The reason they expected to violate the inequality involved entanglement and post-selection, but the actual measured violations didn't depend on those assumptions. The classical limits on how often you can win don't depend on anything about entanglement and can't be perturbed by a spacelike separated choice to keep-or-toss.

Last edited: Feb 7, 2017
6. Feb 7, 2017

### DrChinese

You are mixing 2 different concepts. Theory says one thing, and that is used to tune the experimental model. Nothing wrong with that. And what they tune is both the apparatus and a time window (if pairs are desired).

Once they have that, they do NOT assume the polarization is the same. They measure it and compare to theoretical predictions. So basically I do not see where there is anything to object to.

7. Feb 7, 2017

### edguy99

I disagree. If two photons with with different polarization's arrived within the same timeslot, that event would not be used.

From the article:
If the photons are indistinguishable in all degrees of freedom, then the observation of one early and one late photon in different output ports projects the spins at A and B into the maximally entangled state , where ms = 0 ≡ |↑ and ms = −1 ≡ |↓ . These detections herald the successful preparation and play the role of the event-ready signal in Bell’s proposed set-up.

8. Feb 7, 2017

### Strilanc

I meant I didn't think it was an example of misuse of post-selection. Obviously they do use post-selection.

9. Feb 7, 2017

### edguy99

It looks like they are assuming the polarization is the same since they are excluding all polarizations that are mismatches (no matter how caused) from the experiment.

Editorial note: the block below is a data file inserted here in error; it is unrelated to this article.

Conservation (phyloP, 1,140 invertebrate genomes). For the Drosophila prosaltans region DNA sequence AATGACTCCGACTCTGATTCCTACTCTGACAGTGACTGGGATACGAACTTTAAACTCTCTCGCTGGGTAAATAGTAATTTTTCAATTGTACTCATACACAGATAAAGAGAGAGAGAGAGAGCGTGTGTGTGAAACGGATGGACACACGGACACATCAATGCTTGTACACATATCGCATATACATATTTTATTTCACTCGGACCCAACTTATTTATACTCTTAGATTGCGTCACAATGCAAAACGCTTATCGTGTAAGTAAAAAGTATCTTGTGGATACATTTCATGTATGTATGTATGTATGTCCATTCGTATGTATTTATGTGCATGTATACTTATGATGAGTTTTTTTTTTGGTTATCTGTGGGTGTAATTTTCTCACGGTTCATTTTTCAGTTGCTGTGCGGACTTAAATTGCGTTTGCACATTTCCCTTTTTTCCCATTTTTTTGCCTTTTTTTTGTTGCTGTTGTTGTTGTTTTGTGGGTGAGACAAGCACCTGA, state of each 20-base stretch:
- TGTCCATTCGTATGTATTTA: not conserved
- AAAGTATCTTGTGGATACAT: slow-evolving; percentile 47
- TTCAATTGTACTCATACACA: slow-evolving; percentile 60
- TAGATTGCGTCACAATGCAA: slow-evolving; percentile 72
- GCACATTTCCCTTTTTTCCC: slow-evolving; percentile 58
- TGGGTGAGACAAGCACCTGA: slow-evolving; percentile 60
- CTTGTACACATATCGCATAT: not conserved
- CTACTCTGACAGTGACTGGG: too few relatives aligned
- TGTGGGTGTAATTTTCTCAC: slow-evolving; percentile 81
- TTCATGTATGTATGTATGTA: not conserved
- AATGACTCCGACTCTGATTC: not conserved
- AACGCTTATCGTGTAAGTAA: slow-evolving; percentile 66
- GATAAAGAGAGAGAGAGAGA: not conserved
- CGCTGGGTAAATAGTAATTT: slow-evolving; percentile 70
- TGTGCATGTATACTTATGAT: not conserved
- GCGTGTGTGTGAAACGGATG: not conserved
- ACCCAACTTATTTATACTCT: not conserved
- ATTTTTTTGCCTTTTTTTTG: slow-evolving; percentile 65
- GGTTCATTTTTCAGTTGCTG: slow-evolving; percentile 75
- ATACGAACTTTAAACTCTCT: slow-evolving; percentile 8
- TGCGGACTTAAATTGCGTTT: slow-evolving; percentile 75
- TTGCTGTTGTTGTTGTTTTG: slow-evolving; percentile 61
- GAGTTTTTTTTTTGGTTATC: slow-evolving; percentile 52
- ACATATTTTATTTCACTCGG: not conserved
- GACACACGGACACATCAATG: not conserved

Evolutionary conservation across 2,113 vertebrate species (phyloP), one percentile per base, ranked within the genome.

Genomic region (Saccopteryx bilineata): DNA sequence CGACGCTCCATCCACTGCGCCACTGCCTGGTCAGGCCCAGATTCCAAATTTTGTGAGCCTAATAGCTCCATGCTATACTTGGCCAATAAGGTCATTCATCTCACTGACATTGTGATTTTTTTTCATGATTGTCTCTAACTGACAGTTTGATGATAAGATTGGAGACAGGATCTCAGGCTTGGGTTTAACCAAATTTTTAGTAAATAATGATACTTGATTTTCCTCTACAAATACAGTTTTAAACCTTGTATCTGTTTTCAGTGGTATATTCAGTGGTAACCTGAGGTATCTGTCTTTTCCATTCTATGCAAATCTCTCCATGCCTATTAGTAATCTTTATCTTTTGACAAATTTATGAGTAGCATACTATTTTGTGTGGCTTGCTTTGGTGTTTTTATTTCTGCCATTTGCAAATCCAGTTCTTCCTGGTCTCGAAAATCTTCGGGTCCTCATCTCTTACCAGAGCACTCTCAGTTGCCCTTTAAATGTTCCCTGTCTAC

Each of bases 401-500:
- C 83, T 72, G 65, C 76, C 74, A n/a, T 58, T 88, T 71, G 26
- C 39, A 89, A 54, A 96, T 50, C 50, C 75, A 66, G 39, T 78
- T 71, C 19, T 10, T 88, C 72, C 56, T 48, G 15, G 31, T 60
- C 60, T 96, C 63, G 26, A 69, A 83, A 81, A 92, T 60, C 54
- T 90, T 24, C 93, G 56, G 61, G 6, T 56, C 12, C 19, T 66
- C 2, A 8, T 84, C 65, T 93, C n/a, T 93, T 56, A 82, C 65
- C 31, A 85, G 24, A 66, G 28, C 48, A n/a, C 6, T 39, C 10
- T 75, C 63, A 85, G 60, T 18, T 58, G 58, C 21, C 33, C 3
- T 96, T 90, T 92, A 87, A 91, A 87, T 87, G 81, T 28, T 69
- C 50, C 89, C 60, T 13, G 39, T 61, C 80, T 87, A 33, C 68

10. Feb 7, 2017

### DrChinese

This is in the swapping part of the unit. This prepares the desired state. They can include or exclude whatever they like in determining event ready pairs elsewhere. (I.e. these are determined outside the relevant time cone.) They could pick them by hand as long as that decision is independent of the results elsewhere.

11. Feb 7, 2017

### DrChinese

edguy99: We need to make sure we are talking about the same thing. There are many different ways of generating entanglement. Your original example used PDC and the later one uses swapping. So let's pick one and discuss that. Swapping uses a different post-selection technique than PDC. Post selection is fine, just needs to be clear what the parameters are so that it is "fair".

12. Feb 7, 2017

### edguy99

I will start a new topic for the Hensen et al. experiment.

WRT post selection, good question: are the parameters "fair"? If the post selection process is weeding out split pairs that do not match over split pairs that do match?

13. Feb 7, 2017

### DrChinese

The answer depends. Post selection of Bell states via swapping requires that. That produces entangled pairs elsewhere that can then be used for experimental purposes.

The Hensen experiemental setup is quite complex, a very nice experiment indeed!

14. Feb 7, 2017

### Strilanc

Note that entanglement swapping doesn't require post-selection. It can be done with fixup operations instead. In effect, entanglement swapping is just quantum teleportation of an EPR half. It's just easier to do the fixing when analyzing the results rather than as a step in the experiment.

(One of my pet peeves is quantum teleportation experiments that use post-selection instead of fixup operations. No one would trust their qubits to a teleportation process that failed 75% of the time! It's like... instead of proving they could move the information reliably, they proved that if they had done the fixup operations then they could have moved the information reliably. )

15. Feb 7, 2017

### DrChinese

Always ready to learn something new... what's the secret to skipping that other 75%?

16. Feb 8, 2017

### Strilanc

An entanglement swap is just a quantum teleportation of an EPR half. So basically you just do the fixup operations you'd do in a quantum teleportation. Here's the circuit:

When Charlie gets a "bad" measurement result, it just means the X or Z parity of the entanglement is backwards, and he fixes it by telling Alice or Bob to flip their qubit over correspondingly. You can very freely split the fixup operations between them. Both fixup operations can go to Alice, or both to Bob, or one to each, or even combinations where one rotates by R and the other by 180-R.

17. Feb 8, 2017

### DrChinese

Thanks!

As you have so generously explained with your diagram, it makes perfect sense. Never thought of it like that.